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Labor Unions in the United States

By Leocthasme

Richard Trumka

of the AFL-CIO is one of the most prominent union leaders in America

Labor Unions in the United States are legally recognized as representatives of workers in many industries. The most prominent unions are among public sector employees such as teachers and police. Activity by labor unions in the United States today centers on collective bargaining over wages, benefits, and working conditions for their membership and on representing their members if management attempts to violate contract provisions. Although much smaller compared to their peak membership in the 1950s, American unions also remain an important political factor, both through mobilization of their own memberships and through coalitions with like-minded activist organizations around issues such as immigrant rights, trade policy, health care, and living wage campaigns.

Today most unions are aligned with one of two larger umbrella organizations: the AFL-CIO created in 1955 and the Change to Win Federation, which split from the AFL-CIO in 2005. Both advocate policies and legislation on behalf of workers in the United States and Canada, and take an active role in politics. The AFL-CIO is especially concerned with global trade issues.

American union membership in the private sector has in recent years fallen under 9% — levels not seen since 1932. Unions allege that employer-incited opposition has contributed to this decline in membership.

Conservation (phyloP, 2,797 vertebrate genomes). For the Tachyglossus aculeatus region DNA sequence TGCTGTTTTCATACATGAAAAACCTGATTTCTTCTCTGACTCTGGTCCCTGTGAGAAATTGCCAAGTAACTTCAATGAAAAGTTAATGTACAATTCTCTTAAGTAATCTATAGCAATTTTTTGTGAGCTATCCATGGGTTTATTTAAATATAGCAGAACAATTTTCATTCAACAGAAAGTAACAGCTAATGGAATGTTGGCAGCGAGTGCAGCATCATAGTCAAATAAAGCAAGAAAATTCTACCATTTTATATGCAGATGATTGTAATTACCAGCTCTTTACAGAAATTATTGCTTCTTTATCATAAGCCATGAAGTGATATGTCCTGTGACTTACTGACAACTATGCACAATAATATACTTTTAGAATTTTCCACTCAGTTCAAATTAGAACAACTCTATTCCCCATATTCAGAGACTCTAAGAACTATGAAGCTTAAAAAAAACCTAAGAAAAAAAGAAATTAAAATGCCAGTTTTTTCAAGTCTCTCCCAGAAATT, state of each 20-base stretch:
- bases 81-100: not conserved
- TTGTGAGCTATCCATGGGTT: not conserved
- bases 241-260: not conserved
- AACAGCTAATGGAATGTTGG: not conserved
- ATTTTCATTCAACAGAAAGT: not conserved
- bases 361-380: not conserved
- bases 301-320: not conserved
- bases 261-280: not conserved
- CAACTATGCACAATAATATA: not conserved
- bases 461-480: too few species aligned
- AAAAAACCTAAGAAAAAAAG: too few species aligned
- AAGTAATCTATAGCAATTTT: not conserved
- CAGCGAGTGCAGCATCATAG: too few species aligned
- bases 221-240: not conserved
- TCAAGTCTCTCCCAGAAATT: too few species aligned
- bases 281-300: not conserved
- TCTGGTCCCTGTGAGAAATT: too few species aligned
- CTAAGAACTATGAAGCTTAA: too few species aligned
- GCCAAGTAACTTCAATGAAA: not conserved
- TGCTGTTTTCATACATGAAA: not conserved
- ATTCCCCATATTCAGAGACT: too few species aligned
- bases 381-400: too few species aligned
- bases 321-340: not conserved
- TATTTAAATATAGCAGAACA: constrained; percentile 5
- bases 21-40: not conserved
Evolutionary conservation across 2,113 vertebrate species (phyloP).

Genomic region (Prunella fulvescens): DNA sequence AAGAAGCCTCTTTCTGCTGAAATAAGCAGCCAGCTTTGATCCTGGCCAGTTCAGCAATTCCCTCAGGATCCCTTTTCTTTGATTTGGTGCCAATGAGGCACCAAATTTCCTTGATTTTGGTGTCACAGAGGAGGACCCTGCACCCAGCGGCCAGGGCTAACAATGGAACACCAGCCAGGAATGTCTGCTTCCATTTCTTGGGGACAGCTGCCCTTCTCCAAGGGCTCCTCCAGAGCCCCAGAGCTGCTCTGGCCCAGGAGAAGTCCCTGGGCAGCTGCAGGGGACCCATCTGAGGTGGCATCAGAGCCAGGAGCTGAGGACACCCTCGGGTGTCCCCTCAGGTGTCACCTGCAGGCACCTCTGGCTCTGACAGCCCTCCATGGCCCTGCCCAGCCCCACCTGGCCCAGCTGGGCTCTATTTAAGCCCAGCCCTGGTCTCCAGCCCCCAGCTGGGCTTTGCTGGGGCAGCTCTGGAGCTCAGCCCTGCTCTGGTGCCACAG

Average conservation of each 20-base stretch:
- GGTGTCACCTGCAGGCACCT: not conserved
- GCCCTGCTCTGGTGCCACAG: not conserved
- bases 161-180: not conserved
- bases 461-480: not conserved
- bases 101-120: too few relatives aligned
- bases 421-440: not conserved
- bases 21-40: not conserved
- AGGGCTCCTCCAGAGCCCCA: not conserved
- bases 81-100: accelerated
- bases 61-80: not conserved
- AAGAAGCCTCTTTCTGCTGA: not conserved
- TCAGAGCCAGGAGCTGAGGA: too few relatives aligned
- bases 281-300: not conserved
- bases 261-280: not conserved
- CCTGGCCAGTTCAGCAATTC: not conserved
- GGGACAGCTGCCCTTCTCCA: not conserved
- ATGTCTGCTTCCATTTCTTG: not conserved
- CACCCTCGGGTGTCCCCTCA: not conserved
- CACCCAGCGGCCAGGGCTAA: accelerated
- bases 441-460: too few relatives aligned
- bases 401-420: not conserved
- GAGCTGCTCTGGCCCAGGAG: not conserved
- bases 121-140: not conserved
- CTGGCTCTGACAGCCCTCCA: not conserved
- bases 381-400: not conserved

Unions are currently advocating new federal legislation that would allow workers to elect union representation by simply signing a support card. The current process established by federal law requires at least 30% of employees to sign cards for the union, then wait 45 to 90 days for a federal official to conduct a secret ballot election in which a simple majority of the employees must vote for the union in order to obligate the employer to bargain. Unions report that, under the present system, many employers use the 45 to 90 day period to conduct anti-union campaigns.

During the 2008 elections, the Employee Free Choice Act had widespread support of many legislators in the House and Senate, and of the President. Since then, support for the "card check" provisions of the EFCA subsided substantially.

Labor unions today

See also : US labor law

Labor unions in the United States

National trade union organization(s)

National government agency(ies)
United States Department of Labor
National Labor Relations Board

Primary trade union legislation
National Labor Relations Act
Taft-Hartley Act

Trade union membership

    16.1 million[1]

Percentage of workforce

  • Total: 12.4%
  • Public sector: 36.8%
  • Private sector: 7.6%


  • Age 16–24: 5.0%
  • 25–34: 10.7%
  • 35–44: 13.4%
  • 45–54: 16.0%
  • 55–64: 16.6%
  • 65 and over: 9.0%
  • Women: 11.4%
  • Men: 13.4%

Standard Occupational Classification

  • Management, professional: 13.4%
  • Service: 11.9%
  • Sales and office: 7.4%
  • Natural resources, construction, and maintenance: 17.7%
  • Production, transportation, and material moving: 16.4%

International Labour Organization

United States is a member of the ILO

Convention ratification

Freedom of Association ............... not ratified
Right to Organise..................... not ratified